Besides physiologic investigations and radiology imaging, diagnosis of fecal incontinence requires accurate clinical assessment. By means of a structured scheme, clinical assessment aims to evaluate the whole picture: whether the patient is really incontinent, the etiology of the incontinence, and the nature and severity of the problem. Nevertheless, we must keep in mind that when treating an individual patient, these data may not be enough to define the pathophysiology of the symptom and, therefore, we need the investigations we mentioned initially.

The first goal is to determine whether the patient is incontinent. Many patients will not easily admit the symptom. On the one hand, incontinence represents a social stigma and, on the other hand, patients may feel distressed by realizing their physical deterioration reaches the point of not being able to maintain fecal continence. Avoiding the term itself, patients will frequently use other terms, such as diarrhea, fecal urgency, etc. This was shown in a classical study [1] in which data showed how half of the patients referred with chronic diarrhea actually presented incontinence, and less than half of them provided that information to the doctor.

At the same time, we can find continent patients who seem to be incontinent. Physically handicapped patients may find difficulty in entering the bathroom, sitting on the toilet or device for defecation, or even cleaning themselves properly after defecation. Psychiatric patients may feel an inadequate need to defecate even if they are not incontinent. Lastly, we must differentiate between incontinence and soiling due to inadequate hygiene or hemor-rhoid prolapse.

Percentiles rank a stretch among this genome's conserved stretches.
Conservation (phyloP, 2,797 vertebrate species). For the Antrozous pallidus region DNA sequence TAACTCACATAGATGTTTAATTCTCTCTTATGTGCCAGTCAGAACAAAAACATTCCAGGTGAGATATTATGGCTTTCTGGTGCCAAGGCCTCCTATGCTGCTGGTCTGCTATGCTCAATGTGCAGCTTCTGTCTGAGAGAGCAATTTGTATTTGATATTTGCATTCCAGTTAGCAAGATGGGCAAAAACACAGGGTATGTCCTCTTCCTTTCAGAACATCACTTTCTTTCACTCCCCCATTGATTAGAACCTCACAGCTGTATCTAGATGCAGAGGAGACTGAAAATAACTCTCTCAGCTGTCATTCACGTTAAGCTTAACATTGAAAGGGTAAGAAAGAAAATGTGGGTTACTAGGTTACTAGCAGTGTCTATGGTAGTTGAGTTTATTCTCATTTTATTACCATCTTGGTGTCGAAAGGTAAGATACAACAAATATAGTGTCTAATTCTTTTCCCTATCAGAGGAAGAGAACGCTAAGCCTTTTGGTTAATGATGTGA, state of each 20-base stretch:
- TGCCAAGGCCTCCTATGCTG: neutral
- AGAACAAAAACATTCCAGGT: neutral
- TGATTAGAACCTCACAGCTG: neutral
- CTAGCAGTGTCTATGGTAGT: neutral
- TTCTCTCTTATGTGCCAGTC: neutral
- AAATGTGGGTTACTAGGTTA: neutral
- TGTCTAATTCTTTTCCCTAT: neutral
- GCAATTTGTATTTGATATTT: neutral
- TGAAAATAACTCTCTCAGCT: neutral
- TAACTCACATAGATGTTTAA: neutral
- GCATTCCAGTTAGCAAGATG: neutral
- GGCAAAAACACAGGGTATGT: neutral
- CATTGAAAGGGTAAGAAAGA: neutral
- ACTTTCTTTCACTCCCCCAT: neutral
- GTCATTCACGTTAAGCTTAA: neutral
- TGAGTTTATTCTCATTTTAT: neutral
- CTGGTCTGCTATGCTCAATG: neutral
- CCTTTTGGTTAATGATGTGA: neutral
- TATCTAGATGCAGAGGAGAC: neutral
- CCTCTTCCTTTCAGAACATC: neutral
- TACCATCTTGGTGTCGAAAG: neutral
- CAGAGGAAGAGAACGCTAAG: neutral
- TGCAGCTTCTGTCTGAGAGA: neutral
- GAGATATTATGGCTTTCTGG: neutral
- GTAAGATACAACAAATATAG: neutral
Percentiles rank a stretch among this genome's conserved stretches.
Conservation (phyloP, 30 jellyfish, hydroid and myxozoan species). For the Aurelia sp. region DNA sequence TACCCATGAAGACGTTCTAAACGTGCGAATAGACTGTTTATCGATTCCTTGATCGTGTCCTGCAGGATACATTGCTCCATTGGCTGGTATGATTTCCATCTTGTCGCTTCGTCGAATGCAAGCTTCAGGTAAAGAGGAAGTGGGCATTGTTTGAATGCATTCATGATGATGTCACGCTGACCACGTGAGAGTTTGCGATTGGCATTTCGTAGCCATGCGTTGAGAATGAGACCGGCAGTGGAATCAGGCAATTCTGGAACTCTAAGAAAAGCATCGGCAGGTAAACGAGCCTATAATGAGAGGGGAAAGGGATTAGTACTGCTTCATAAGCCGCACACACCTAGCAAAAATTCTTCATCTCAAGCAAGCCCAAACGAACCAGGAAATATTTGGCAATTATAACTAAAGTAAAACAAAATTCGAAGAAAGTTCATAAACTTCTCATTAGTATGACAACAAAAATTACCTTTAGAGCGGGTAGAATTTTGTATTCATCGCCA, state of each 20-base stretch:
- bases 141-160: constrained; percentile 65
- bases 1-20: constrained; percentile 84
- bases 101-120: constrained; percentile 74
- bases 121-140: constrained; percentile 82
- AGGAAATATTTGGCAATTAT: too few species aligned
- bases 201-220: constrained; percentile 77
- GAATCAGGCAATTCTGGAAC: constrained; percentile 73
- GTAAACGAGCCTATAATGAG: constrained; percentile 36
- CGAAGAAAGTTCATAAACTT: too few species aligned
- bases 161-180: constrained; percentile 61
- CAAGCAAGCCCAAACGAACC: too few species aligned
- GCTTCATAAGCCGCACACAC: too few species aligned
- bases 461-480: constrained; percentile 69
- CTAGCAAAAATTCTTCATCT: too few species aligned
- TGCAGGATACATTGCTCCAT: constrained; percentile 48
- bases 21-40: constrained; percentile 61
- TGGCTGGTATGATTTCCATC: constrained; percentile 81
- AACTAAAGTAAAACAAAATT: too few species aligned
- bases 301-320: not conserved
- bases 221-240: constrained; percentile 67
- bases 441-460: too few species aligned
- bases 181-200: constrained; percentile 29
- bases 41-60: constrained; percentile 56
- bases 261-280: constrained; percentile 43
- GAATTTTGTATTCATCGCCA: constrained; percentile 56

Once fecal incontinence has been established, the next step to investigate is the nature of the incontinence: passive or stress incontinence. Passive incontinence deals with patients who are not aware of the leak of gases or feces, while stress incontinence means the impossibility of stopping the leak of gases or feces even if attempting to do so. It also must be ascertained what kind of incontinence (gas, liquid, or solid feces) and the frequency of the episodes.

Constipation Prescription

Constipation Prescription

Did you ever think feeling angry and irritable could be a symptom of constipation? A horrible fullness and pressing sharp pains against the bladders can’t help but affect your mood. Sometimes you just want everyone to leave you alone and sleep to escape the pain. It is virtually impossible to be constipated and keep a sunny disposition. Follow the steps in this guide to alleviate constipation and lead a happier healthy life.

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